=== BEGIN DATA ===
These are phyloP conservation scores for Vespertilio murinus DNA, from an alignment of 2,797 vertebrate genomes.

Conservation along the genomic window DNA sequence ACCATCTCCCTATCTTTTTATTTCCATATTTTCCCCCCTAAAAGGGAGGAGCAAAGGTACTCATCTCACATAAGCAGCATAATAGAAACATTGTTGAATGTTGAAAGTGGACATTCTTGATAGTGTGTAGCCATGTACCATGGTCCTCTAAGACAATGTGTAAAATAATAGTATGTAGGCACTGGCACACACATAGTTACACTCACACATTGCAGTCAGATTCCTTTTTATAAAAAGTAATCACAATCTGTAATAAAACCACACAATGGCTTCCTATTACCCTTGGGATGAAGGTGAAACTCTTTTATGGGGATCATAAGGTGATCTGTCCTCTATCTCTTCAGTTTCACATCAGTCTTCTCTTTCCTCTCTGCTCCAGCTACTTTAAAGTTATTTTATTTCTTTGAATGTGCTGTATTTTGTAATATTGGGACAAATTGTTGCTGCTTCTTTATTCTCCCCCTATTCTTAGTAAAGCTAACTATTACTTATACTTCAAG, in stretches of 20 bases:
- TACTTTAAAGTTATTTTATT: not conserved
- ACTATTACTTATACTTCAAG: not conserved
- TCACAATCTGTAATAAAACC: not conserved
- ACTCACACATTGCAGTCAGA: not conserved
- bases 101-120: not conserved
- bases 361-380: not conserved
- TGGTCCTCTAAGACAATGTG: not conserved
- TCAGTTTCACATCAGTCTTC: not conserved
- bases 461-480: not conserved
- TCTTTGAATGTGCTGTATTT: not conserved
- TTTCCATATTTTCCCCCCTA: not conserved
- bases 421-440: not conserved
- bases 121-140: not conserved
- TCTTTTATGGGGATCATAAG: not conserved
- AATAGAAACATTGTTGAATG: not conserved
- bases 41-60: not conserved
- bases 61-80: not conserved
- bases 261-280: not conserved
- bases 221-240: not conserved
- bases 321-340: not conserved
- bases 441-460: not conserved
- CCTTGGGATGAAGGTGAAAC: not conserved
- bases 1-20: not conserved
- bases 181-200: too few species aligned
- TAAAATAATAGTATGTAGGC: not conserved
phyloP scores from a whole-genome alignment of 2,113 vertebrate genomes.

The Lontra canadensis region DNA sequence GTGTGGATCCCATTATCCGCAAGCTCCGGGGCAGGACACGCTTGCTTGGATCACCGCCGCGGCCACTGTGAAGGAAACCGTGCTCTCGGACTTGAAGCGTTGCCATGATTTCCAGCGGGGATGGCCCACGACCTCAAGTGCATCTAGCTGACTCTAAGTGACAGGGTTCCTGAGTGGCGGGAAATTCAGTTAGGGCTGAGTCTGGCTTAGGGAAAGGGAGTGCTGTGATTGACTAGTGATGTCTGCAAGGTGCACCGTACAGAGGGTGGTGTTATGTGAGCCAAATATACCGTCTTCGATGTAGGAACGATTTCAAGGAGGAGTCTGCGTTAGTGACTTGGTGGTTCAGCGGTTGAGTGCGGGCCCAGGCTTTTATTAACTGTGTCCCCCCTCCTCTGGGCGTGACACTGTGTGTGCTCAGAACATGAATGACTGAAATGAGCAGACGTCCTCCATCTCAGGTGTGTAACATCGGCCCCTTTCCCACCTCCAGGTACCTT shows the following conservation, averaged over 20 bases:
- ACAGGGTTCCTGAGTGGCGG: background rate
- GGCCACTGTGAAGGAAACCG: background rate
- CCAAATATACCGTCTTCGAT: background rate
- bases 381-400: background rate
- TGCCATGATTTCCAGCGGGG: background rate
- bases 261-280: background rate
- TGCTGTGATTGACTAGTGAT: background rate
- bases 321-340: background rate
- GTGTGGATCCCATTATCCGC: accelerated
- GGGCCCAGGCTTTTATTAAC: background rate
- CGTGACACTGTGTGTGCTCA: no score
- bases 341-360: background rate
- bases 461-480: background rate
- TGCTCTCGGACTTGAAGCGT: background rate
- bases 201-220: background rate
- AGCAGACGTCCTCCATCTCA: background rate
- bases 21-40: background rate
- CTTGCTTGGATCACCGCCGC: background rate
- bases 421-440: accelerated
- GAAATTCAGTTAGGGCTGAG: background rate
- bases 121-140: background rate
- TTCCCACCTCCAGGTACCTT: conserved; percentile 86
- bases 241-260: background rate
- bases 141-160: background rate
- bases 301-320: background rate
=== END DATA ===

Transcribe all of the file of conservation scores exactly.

These are phyloP conservation scores for Vespertilio murinus DNA, from an alignment of 2,797 vertebrate genomes.

Conservation along the genomic window DNA sequence ACCATCTCCCTATCTTTTTATTTCCATATTTTCCCCCCTAAAAGGGAGGAGCAAAGGTACTCATCTCACATAAGCAGCATAATAGAAACATTGTTGAATGTTGAAAGTGGACATTCTTGATAGTGTGTAGCCATGTACCATGGTCCTCTAAGACAATGTGTAAAATAATAGTATGTAGGCACTGGCACACACATAGTTACACTCACACATTGCAGTCAGATTCCTTTTTATAAAAAGTAATCACAATCTGTAATAAAACCACACAATGGCTTCCTATTACCCTTGGGATGAAGGTGAAACTCTTTTATGGGGATCATAAGGTGATCTGTCCTCTATCTCTTCAGTTTCACATCAGTCTTCTCTTTCCTCTCTGCTCCAGCTACTTTAAAGTTATTTTATTTCTTTGAATGTGCTGTATTTTGTAATATTGGGACAAATTGTTGCTGCTTCTTTATTCTCCCCCTATTCTTAGTAAAGCTAACTATTACTTATACTTCAAG, in stretches of 20 bases:
- TACTTTAAAGTTATTTTATT: not conserved
- ACTATTACTTATACTTCAAG: not conserved
- TCACAATCTGTAATAAAACC: not conserved
- ACTCACACATTGCAGTCAGA: not conserved
- bases 101-120: not conserved
- bases 361-380: not conserved
- TGGTCCTCTAAGACAATGTG: not conserved
- TCAGTTTCACATCAGTCTTC: not conserved
- bases 461-480: not conserved
- TCTTTGAATGTGCTGTATTT: not conserved
- TTTCCATATTTTCCCCCCTA: not conserved
- bases 421-440: not conserved
- bases 121-140: not conserved
- TCTTTTATGGGGATCATAAG: not conserved
- AATAGAAACATTGTTGAATG: not conserved
- bases 41-60: not conserved
- bases 61-80: not conserved
- bases 261-280: not conserved
- bases 221-240: not conserved
- bases 321-340: not conserved
- bases 441-460: not conserved
- CCTTGGGATGAAGGTGAAAC: not conserved
- bases 1-20: not conserved
- bases 181-200: too few species aligned
- TAAAATAATAGTATGTAGGC: not conserved
phyloP scores from a whole-genome alignment of 2,113 vertebrate genomes.

The Lontra canadensis region DNA sequence GTGTGGATCCCATTATCCGCAAGCTCCGGGGCAGGACACGCTTGCTTGGATCACCGCCGCGGCCACTGTGAAGGAAACCGTGCTCTCGGACTTGAAGCGTTGCCATGATTTCCAGCGGGGATGGCCCACGACCTCAAGTGCATCTAGCTGACTCTAAGTGACAGGGTTCCTGAGTGGCGGGAAATTCAGTTAGGGCTGAGTCTGGCTTAGGGAAAGGGAGTGCTGTGATTGACTAGTGATGTCTGCAAGGTGCACCGTACAGAGGGTGGTGTTATGTGAGCCAAATATACCGTCTTCGATGTAGGAACGATTTCAAGGAGGAGTCTGCGTTAGTGACTTGGTGGTTCAGCGGTTGAGTGCGGGCCCAGGCTTTTATTAACTGTGTCCCCCCTCCTCTGGGCGTGACACTGTGTGTGCTCAGAACATGAATGACTGAAATGAGCAGACGTCCTCCATCTCAGGTGTGTAACATCGGCCCCTTTCCCACCTCCAGGTACCTT shows the following conservation, averaged over 20 bases:
- ACAGGGTTCCTGAGTGGCGG: background rate
- GGCCACTGTGAAGGAAACCG: background rate
- CCAAATATACCGTCTTCGAT: background rate
- bases 381-400: background rate
- TGCCATGATTTCCAGCGGGG: background rate
- bases 261-280: background rate
- TGCTGTGATTGACTAGTGAT: background rate
- bases 321-340: background rate
- GTGTGGATCCCATTATCCGC: accelerated
- GGGCCCAGGCTTTTATTAAC: background rate
- CGTGACACTGTGTGTGCTCA: no score
- bases 341-360: background rate
- bases 461-480: background rate
- TGCTCTCGGACTTGAAGCGT: background rate
- bases 201-220: background rate
- AGCAGACGTCCTCCATCTCA: background rate
- bases 21-40: background rate
- CTTGCTTGGATCACCGCCGC: background rate
- bases 421-440: accelerated
- GAAATTCAGTTAGGGCTGAG: background rate
- bases 121-140: background rate
- TTCCCACCTCCAGGTACCTT: conserved; percentile 86
- bases 241-260: background rate
- bases 141-160: background rate
- bases 301-320: background rate